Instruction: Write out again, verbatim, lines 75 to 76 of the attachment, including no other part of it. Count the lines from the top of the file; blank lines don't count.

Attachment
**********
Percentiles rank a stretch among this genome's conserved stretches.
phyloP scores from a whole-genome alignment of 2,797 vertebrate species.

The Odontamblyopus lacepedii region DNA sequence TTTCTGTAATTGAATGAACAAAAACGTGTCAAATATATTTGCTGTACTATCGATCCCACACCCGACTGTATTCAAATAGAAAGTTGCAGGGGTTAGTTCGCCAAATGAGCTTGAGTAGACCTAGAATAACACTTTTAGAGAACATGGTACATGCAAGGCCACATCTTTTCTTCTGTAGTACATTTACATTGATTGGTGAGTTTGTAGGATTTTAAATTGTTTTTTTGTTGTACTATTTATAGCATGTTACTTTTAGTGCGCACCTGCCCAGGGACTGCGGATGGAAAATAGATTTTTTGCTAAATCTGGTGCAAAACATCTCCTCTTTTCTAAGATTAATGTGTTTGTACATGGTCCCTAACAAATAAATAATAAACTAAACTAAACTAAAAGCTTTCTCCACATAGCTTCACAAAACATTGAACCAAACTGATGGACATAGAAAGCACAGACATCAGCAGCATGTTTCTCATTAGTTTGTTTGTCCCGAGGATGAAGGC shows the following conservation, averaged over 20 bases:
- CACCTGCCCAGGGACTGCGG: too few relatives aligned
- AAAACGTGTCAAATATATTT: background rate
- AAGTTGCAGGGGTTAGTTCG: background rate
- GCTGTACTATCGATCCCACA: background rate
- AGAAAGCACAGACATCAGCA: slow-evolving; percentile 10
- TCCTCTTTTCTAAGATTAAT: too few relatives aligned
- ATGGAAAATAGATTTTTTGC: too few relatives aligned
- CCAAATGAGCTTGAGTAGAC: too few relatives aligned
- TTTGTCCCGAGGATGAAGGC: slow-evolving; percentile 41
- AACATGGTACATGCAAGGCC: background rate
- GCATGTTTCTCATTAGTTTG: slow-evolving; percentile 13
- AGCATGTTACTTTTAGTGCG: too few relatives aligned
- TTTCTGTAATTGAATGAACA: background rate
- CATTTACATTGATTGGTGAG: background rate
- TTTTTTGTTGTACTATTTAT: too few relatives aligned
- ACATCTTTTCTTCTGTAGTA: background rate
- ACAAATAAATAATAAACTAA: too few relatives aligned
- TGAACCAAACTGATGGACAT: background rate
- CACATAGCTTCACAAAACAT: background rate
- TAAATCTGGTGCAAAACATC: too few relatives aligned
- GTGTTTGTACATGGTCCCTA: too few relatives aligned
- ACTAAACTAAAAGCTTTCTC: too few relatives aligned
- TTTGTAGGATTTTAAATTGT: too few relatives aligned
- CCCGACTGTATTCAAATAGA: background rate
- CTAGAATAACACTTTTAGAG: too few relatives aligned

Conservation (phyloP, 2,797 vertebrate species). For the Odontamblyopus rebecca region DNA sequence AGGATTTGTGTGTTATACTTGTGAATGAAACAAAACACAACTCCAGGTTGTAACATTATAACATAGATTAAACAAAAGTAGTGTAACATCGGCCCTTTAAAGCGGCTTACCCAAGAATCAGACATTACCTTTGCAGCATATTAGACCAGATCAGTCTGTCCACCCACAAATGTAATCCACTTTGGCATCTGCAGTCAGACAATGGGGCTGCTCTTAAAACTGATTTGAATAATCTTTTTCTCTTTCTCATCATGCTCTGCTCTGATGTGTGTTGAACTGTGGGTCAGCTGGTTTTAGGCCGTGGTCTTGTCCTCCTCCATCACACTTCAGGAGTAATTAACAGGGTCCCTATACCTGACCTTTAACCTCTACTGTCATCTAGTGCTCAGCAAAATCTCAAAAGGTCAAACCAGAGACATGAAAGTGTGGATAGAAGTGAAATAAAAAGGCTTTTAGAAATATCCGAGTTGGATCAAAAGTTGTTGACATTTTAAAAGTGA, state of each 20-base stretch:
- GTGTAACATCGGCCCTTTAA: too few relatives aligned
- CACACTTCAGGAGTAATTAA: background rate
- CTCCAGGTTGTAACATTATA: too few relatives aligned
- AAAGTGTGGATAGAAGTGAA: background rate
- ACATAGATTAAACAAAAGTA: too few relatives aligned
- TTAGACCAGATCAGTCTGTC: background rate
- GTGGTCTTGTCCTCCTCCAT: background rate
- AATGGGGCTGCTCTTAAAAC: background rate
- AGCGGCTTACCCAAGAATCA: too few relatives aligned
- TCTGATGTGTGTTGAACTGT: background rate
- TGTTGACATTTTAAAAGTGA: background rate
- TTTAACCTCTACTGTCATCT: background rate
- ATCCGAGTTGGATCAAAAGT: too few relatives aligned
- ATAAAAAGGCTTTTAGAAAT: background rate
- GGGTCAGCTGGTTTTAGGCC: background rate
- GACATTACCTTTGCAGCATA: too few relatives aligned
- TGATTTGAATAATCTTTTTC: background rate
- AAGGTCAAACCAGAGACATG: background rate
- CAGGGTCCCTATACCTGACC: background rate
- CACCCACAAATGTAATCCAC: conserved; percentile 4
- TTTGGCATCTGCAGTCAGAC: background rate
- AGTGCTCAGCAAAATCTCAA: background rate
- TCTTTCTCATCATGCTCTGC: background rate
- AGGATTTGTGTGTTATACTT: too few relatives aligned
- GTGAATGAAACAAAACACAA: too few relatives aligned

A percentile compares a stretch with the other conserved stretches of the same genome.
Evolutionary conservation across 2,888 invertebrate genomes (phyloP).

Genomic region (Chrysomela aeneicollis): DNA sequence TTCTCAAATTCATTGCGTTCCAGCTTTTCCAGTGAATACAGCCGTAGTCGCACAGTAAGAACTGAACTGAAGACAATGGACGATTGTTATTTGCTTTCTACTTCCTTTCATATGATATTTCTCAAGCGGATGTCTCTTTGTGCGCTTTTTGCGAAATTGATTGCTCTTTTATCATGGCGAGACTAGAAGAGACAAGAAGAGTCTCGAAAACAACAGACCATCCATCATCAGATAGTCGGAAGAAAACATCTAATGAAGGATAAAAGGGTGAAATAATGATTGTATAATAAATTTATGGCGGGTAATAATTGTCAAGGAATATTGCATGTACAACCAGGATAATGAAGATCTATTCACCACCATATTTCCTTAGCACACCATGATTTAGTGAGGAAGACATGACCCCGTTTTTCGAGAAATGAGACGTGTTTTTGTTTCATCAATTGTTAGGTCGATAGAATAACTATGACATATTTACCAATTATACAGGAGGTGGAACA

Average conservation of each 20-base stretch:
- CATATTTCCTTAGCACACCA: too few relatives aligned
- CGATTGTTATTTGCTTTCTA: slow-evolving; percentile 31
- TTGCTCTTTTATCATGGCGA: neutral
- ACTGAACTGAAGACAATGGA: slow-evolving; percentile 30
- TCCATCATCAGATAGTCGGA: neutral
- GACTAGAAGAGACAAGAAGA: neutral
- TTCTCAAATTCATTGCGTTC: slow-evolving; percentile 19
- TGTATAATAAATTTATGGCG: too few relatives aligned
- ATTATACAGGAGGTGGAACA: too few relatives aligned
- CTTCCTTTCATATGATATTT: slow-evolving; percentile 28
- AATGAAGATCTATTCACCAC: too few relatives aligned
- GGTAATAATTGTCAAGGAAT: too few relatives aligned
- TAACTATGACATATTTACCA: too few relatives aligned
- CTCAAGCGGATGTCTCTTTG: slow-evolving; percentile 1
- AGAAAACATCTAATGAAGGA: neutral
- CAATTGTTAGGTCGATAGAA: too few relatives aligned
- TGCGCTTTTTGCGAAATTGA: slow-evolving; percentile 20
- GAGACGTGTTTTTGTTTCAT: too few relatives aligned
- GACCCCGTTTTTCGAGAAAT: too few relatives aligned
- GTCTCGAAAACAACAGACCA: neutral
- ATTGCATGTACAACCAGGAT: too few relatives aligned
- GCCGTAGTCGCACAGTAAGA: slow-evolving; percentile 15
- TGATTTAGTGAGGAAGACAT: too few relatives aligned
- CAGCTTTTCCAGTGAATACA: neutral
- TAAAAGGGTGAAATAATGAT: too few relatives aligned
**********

- TGCGCTTTTTGCGAAATTGA: slow-evolving; percentile 20
- GAGACGTGTTTTTGTTTCAT: too few relatives aligned